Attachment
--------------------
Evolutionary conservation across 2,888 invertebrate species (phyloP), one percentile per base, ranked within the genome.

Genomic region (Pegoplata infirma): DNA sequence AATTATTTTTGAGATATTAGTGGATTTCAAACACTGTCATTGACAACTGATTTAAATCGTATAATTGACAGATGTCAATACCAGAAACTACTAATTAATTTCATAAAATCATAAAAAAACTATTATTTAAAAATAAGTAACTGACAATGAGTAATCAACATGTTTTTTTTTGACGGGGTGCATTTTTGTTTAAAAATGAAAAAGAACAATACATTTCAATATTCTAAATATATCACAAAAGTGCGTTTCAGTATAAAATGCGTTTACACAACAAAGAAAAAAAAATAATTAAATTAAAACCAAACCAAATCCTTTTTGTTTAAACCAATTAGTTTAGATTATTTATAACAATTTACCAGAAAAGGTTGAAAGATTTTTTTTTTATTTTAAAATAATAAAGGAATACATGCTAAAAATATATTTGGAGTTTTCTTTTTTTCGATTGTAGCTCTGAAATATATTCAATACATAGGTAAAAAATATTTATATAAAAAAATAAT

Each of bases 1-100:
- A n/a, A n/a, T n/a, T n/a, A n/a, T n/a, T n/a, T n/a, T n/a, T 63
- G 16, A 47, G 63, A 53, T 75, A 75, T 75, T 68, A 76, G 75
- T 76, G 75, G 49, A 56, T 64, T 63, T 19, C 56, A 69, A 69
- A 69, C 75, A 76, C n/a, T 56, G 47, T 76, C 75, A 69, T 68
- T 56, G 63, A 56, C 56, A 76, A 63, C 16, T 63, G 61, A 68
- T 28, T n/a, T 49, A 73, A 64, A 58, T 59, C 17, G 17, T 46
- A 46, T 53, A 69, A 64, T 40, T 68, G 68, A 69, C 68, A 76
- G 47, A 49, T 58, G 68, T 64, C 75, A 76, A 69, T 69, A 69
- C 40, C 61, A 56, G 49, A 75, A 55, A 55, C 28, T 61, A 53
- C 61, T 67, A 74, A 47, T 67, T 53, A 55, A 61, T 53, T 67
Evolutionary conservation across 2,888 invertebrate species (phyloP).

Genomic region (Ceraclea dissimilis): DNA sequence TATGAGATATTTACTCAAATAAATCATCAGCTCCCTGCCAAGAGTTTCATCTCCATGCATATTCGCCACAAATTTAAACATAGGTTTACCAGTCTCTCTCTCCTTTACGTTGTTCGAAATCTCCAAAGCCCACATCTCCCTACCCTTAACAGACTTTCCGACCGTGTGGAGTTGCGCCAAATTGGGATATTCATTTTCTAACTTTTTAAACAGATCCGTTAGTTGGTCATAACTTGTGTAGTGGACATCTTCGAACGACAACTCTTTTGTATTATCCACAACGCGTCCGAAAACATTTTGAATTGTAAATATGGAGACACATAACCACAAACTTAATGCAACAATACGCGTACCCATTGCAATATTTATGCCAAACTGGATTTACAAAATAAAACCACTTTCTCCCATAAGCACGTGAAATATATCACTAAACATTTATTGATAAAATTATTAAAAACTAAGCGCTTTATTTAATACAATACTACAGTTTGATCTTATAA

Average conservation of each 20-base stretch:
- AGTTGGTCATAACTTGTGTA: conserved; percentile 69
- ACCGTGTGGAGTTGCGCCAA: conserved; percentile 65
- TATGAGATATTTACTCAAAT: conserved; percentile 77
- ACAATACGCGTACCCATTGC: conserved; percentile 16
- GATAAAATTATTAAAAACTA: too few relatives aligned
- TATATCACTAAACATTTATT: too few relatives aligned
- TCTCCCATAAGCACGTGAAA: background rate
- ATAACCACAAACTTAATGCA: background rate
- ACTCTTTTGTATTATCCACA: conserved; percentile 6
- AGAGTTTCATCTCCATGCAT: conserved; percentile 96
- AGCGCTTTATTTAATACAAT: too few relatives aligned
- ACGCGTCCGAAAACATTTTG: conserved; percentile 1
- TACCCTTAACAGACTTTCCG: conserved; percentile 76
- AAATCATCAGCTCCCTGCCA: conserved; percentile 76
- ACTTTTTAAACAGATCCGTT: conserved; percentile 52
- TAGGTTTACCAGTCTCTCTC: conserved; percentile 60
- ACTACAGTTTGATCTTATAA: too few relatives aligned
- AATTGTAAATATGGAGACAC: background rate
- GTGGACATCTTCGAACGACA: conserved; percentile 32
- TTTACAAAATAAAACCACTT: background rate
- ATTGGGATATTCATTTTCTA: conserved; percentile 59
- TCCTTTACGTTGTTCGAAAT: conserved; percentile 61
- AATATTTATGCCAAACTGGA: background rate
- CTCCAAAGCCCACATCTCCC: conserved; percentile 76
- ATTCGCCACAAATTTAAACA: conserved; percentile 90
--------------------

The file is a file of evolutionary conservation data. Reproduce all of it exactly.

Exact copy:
Evolutionary conservation across 2,888 invertebrate species (phyloP), one percentile per base, ranked within the genome.

Genomic region (Pegoplata infirma): DNA sequence AATTATTTTTGAGATATTAGTGGATTTCAAACACTGTCATTGACAACTGATTTAAATCGTATAATTGACAGATGTCAATACCAGAAACTACTAATTAATTTCATAAAATCATAAAAAAACTATTATTTAAAAATAAGTAACTGACAATGAGTAATCAACATGTTTTTTTTTGACGGGGTGCATTTTTGTTTAAAAATGAAAAAGAACAATACATTTCAATATTCTAAATATATCACAAAAGTGCGTTTCAGTATAAAATGCGTTTACACAACAAAGAAAAAAAAATAATTAAATTAAAACCAAACCAAATCCTTTTTGTTTAAACCAATTAGTTTAGATTATTTATAACAATTTACCAGAAAAGGTTGAAAGATTTTTTTTTTATTTTAAAATAATAAAGGAATACATGCTAAAAATATATTTGGAGTTTTCTTTTTTTCGATTGTAGCTCTGAAATATATTCAATACATAGGTAAAAAATATTTATATAAAAAAATAAT

Each of bases 1-100:
- A n/a, A n/a, T n/a, T n/a, A n/a, T n/a, T n/a, T n/a, T n/a, T 63
- G 16, A 47, G 63, A 53, T 75, A 75, T 75, T 68, A 76, G 75
- T 76, G 75, G 49, A 56, T 64, T 63, T 19, C 56, A 69, A 69
- A 69, C 75, A 76, C n/a, T 56, G 47, T 76, C 75, A 69, T 68
- T 56, G 63, A 56, C 56, A 76, A 63, C 16, T 63, G 61, A 68
- T 28, T n/a, T 49, A 73, A 64, A 58, T 59, C 17, G 17, T 46
- A 46, T 53, A 69, A 64, T 40, T 68, G 68, A 69, C 68, A 76
- G 47, A 49, T 58, G 68, T 64, C 75, A 76, A 69, T 69, A 69
- C 40, C 61, A 56, G 49, A 75, A 55, A 55, C 28, T 61, A 53
- C 61, T 67, A 74, A 47, T 67, T 53, A 55, A 61, T 53, T 67
Evolutionary conservation across 2,888 invertebrate species (phyloP).

Genomic region (Ceraclea dissimilis): DNA sequence TATGAGATATTTACTCAAATAAATCATCAGCTCCCTGCCAAGAGTTTCATCTCCATGCATATTCGCCACAAATTTAAACATAGGTTTACCAGTCTCTCTCTCCTTTACGTTGTTCGAAATCTCCAAAGCCCACATCTCCCTACCCTTAACAGACTTTCCGACCGTGTGGAGTTGCGCCAAATTGGGATATTCATTTTCTAACTTTTTAAACAGATCCGTTAGTTGGTCATAACTTGTGTAGTGGACATCTTCGAACGACAACTCTTTTGTATTATCCACAACGCGTCCGAAAACATTTTGAATTGTAAATATGGAGACACATAACCACAAACTTAATGCAACAATACGCGTACCCATTGCAATATTTATGCCAAACTGGATTTACAAAATAAAACCACTTTCTCCCATAAGCACGTGAAATATATCACTAAACATTTATTGATAAAATTATTAAAAACTAAGCGCTTTATTTAATACAATACTACAGTTTGATCTTATAA

Average conservation of each 20-base stretch:
- AGTTGGTCATAACTTGTGTA: conserved; percentile 69
- ACCGTGTGGAGTTGCGCCAA: conserved; percentile 65
- TATGAGATATTTACTCAAAT: conserved; percentile 77
- ACAATACGCGTACCCATTGC: conserved; percentile 16
- GATAAAATTATTAAAAACTA: too few relatives aligned
- TATATCACTAAACATTTATT: too few relatives aligned
- TCTCCCATAAGCACGTGAAA: background rate
- ATAACCACAAACTTAATGCA: background rate
- ACTCTTTTGTATTATCCACA: conserved; percentile 6
- AGAGTTTCATCTCCATGCAT: conserved; percentile 96
- AGCGCTTTATTTAATACAAT: too few relatives aligned
- ACGCGTCCGAAAACATTTTG: conserved; percentile 1
- TACCCTTAACAGACTTTCCG: conserved; percentile 76
- AAATCATCAGCTCCCTGCCA: conserved; percentile 76
- ACTTTTTAAACAGATCCGTT: conserved; percentile 52
- TAGGTTTACCAGTCTCTCTC: conserved; percentile 60
- ACTACAGTTTGATCTTATAA: too few relatives aligned
- AATTGTAAATATGGAGACAC: background rate
- GTGGACATCTTCGAACGACA: conserved; percentile 32
- TTTACAAAATAAAACCACTT: background rate
- ATTGGGATATTCATTTTCTA: conserved; percentile 59
- TCCTTTACGTTGTTCGAAAT: conserved; percentile 61
- AATATTTATGCCAAACTGGA: background rate
- CTCCAAAGCCCACATCTCCC: conserved; percentile 76
- ATTCGCCACAAATTTAAACA: conserved; percentile 90